Some of us think holding on makes us strong but sometimes it is letting go-
Late last year I found myself working and “living” in our fair city, Cambridge, UK. Having fallen back in love with cycling after trying to kill myself running, instinctively I brought a few bikes with me. Riding in Cambridge is not the horror show many would lead you to believe. The streets, bridleways and footpaths this spring and summer have been refreshingly pleasant. I wake early, and not long after that, I’m out finding a pedaling flow before the sun comes up – Bliss! My almost daily rides have truly been wonderful, that is until last Sunday morning.
As I approached a blind corner near the top of Chapel Hill, which runs into a lovely, peaceful wooded path. There was a woman walking ahead of me, and my presence startled her.
“You need to be riding back on Chapel Hill road with the other cyclist,” she told me hastily.
“Good morning ma’am?” I replied, as my unquestionable ‘Murican accent wafted in the still air.
“Why don’t you cyclist follow the rules like everyone else” she replied.
I dismounted slightly ahead of her, and as softly spoken as the world awakening around us … “My name is Jeremy, and I’m out here for the same reasons you are – Peace, kindness, finding equanimity in this mad world. Plus, my bike is filthy dirty … The road weenies don’t like it when I spray them with mud.”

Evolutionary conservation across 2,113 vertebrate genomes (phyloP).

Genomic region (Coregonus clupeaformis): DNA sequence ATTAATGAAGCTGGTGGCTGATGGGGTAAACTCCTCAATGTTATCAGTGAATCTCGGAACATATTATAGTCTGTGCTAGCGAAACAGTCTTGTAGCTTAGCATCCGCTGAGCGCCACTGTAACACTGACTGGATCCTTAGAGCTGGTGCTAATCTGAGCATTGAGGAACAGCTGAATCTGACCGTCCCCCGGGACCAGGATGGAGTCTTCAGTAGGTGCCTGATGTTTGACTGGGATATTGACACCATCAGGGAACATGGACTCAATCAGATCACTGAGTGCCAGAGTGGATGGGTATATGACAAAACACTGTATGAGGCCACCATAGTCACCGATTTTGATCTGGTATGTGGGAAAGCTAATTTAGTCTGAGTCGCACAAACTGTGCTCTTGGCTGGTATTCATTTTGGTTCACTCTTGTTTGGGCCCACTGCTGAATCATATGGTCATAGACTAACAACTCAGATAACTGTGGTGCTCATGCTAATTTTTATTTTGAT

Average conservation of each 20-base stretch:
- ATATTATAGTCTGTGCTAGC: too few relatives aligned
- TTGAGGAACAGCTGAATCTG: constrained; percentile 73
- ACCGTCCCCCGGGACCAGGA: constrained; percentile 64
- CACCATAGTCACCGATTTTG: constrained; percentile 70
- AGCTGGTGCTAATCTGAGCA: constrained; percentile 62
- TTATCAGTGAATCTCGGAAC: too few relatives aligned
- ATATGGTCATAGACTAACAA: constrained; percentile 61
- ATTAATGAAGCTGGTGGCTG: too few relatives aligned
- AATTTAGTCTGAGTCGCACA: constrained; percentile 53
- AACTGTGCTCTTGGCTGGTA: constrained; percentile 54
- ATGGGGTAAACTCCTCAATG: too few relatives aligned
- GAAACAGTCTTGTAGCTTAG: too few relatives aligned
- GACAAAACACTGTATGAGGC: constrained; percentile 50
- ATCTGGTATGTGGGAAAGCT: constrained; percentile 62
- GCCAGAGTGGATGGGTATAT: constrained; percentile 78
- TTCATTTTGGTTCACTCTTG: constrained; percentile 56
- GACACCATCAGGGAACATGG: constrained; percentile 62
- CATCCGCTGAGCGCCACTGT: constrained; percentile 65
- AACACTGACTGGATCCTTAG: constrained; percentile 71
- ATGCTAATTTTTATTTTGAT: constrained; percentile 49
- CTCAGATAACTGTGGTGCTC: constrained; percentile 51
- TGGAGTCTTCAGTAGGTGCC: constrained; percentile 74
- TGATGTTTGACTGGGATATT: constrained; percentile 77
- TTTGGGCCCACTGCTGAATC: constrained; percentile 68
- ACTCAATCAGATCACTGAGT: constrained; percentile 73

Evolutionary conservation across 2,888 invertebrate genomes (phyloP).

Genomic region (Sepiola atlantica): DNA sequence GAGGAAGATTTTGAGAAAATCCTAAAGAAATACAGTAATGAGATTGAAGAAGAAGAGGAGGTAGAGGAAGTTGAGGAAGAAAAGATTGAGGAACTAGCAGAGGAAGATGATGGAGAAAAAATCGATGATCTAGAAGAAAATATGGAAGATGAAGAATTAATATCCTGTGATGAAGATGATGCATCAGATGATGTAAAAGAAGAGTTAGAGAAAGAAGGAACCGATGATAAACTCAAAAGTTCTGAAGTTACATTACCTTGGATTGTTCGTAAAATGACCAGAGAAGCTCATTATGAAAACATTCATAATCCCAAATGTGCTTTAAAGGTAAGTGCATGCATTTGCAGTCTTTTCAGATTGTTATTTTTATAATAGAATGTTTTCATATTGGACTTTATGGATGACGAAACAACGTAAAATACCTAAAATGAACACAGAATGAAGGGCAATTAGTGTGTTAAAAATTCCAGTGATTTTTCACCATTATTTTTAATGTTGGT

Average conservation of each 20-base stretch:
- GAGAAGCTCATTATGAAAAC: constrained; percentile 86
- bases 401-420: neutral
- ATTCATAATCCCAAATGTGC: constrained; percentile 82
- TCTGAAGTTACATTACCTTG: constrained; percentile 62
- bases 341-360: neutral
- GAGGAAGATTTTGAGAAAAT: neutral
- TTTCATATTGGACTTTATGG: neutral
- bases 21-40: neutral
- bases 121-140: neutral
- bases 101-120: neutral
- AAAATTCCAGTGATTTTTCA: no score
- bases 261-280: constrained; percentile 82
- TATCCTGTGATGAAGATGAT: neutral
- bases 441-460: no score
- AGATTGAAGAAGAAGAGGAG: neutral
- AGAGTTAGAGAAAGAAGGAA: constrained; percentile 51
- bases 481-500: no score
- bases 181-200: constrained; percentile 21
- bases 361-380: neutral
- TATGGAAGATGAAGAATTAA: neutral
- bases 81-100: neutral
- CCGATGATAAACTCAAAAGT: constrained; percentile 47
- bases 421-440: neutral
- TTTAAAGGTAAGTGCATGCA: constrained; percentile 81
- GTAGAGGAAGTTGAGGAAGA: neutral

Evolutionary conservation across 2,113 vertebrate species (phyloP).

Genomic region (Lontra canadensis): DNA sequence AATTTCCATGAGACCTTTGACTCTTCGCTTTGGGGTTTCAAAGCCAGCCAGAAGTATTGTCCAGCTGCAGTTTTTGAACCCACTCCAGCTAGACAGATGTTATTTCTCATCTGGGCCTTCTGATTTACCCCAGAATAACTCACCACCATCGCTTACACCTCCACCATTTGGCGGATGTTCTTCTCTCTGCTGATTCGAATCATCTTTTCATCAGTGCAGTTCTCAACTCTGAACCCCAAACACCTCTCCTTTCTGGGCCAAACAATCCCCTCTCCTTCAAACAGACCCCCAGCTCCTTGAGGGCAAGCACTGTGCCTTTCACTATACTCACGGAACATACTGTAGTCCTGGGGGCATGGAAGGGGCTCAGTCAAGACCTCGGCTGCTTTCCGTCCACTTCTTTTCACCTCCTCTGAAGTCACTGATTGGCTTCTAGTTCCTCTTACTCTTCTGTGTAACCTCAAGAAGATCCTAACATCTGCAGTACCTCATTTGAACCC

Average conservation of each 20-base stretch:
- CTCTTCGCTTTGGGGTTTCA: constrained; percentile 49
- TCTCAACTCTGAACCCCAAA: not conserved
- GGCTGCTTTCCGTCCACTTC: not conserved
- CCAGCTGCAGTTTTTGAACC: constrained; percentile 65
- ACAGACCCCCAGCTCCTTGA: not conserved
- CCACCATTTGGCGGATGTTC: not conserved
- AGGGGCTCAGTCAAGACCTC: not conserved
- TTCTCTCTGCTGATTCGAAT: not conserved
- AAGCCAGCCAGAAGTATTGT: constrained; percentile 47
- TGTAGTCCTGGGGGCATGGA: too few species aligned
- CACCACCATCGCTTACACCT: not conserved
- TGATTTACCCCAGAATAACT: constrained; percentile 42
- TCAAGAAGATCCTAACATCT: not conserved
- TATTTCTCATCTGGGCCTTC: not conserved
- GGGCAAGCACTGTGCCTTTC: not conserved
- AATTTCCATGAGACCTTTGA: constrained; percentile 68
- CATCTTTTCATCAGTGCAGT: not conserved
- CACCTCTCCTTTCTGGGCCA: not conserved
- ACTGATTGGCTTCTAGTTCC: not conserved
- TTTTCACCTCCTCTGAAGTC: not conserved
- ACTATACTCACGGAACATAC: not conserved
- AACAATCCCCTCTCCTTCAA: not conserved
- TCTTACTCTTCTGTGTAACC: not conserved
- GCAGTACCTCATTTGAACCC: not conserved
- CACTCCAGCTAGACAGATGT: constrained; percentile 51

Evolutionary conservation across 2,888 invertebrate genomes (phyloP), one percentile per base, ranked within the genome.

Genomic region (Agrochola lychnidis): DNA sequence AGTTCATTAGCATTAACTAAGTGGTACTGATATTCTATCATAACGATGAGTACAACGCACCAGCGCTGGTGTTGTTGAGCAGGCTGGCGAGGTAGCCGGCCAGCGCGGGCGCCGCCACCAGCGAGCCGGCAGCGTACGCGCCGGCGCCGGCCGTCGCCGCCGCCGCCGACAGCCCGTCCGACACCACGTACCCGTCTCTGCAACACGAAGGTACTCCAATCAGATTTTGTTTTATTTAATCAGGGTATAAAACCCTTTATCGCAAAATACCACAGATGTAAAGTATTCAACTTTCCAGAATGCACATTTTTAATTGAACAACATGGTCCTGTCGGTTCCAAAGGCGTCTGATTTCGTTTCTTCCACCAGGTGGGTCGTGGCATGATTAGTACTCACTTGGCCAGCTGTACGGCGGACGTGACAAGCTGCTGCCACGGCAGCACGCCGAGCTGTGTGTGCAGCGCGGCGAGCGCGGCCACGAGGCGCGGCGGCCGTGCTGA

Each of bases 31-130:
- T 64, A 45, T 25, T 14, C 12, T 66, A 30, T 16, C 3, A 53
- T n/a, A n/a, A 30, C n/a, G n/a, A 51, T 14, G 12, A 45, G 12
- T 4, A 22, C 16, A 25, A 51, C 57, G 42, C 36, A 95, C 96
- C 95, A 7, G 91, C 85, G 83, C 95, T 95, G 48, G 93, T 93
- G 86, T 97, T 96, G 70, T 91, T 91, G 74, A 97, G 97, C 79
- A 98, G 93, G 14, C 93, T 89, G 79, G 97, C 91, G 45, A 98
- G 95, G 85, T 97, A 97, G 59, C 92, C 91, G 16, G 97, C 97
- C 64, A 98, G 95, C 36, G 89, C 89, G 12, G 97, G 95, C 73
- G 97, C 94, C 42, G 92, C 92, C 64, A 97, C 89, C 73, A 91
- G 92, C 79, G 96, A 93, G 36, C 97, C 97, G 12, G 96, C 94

Kate smiled and laughed at my “Cars R Coffins” jersey. I on the other hand, melted, as Kate let down her startled guard. We walked for a short while, then parted ways further down the dirt path that was unfolding in front of us … I had broken into her peaceful temple, and for that I was deeply sorry.
Cambridge, the United Kingdom, Europe and little ‘ole Omaha, Nebraska are desperately trying to “fix” cycling related things. My solution to our (yes our) epidemic of hostility and intolerance involves a fundamental change in the prevailing attitude(s) of each one of us. Kindness, gratitude, honesty and a smile are free 🙂